Thursday, June 29, 2006

"The Prime of Miss Jean Brodie" by Muriel Spark

Cross-posted from Bookworm

It was a bit distracting reading The Prime of Miss Jean Brodie right after reading Muriel Spark's autobiography. Just about every page of the book contains some object, setting, or event that was part of Spark's own schoolgirl experience in 1930's Edinburgh. Certainly they have been transposed, modified, reworked to fit the fiction, but it was hard not to notice them as I went along—the musquash coat, the smashing saucer, the poor of Edinburgh, the charismatic teacher enamoured of art and Mussolini.

I found myself wondering which parts not mentioned in her autobiography were also from her real life and which were invented. Spark calls her school years "the most formative years of my life" and devotes a great deal of space to them in her memoir. It's no wonder that the environment that made such an impression on her has made such an impression on readers, even in its rearranged form.

What is this book about? That is the question I had in my mind after reading it, and I confess I can't come up with a good answer. The explanations in the book, mainly given through Sandy, just seem too easy. Or am I mistaken in thinking that a good book must be difficult? Is it as it appears, a story about the dethroning of a frustrated, fascistic, self-deluded woman who wrought havoc among men and girls during her "prime"?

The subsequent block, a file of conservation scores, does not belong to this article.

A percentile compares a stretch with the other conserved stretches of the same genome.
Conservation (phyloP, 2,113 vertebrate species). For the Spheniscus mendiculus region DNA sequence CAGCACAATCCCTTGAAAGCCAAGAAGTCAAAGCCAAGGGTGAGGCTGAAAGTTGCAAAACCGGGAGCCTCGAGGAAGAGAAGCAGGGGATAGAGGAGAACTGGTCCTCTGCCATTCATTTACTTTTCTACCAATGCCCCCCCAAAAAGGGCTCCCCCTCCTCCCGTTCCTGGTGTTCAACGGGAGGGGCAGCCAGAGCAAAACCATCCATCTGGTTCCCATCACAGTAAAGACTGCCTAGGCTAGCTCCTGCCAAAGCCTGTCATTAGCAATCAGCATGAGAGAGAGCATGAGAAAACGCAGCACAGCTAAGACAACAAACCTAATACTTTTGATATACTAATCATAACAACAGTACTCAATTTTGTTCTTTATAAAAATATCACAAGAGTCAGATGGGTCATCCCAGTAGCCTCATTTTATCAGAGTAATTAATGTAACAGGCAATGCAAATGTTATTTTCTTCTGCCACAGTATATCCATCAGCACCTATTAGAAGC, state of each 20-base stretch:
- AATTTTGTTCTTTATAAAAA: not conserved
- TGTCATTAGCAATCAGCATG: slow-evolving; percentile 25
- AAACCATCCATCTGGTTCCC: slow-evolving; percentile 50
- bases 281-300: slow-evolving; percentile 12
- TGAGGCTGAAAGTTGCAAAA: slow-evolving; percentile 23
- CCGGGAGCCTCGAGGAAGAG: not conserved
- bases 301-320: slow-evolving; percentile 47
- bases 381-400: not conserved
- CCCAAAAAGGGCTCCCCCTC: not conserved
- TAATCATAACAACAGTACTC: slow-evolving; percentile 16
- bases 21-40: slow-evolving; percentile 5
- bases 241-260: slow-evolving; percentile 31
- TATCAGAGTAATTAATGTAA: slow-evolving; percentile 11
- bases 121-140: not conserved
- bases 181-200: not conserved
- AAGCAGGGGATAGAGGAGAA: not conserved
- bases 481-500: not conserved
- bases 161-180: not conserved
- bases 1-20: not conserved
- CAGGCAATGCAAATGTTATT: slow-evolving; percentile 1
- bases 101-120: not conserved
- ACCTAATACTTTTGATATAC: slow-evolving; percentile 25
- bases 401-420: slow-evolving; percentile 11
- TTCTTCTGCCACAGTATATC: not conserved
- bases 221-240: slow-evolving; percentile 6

After reading Muriel Spark's autobiography and her descriptions of the various "utterly abnormal" people she had known, it is certainly possible that Spark just wished to create her own species of mental case (inspired by one of her own teachers) and see what would happen when she was unleashed on a variety of vulnerable people. That would be very much like the obsessive observer of human idiosyncracies that Spark was.

Though broader issues—Calvinism, fascism, Catholicism—feature in the story, I am inclined to believe that the book is more about people than ideas, or, at most, what happens when ideas impinge on personalities formed by nature and distorted by experience. Would Miss Brodie have come to admire Mussolini and Hitler had her lover not died in the war? Would Sandy have become a nun and psychologist were it not for Miss Brodie? How is that Rose was able to "[shake] off Miss Brodie's influence as a dog shakes pond-water form its coat" and the others were not?

As you can see, I seem to have more questions than answers, so I think I'd better go read the other Slaves' posts and learn a thing or two about this book. But before I do that, I'd like to announce that the next Slaves of Golconda read will be chosen by Stefanie of So Many Books. Anything but Clarissa, OK Stefanie?

For more Brodie questions, see

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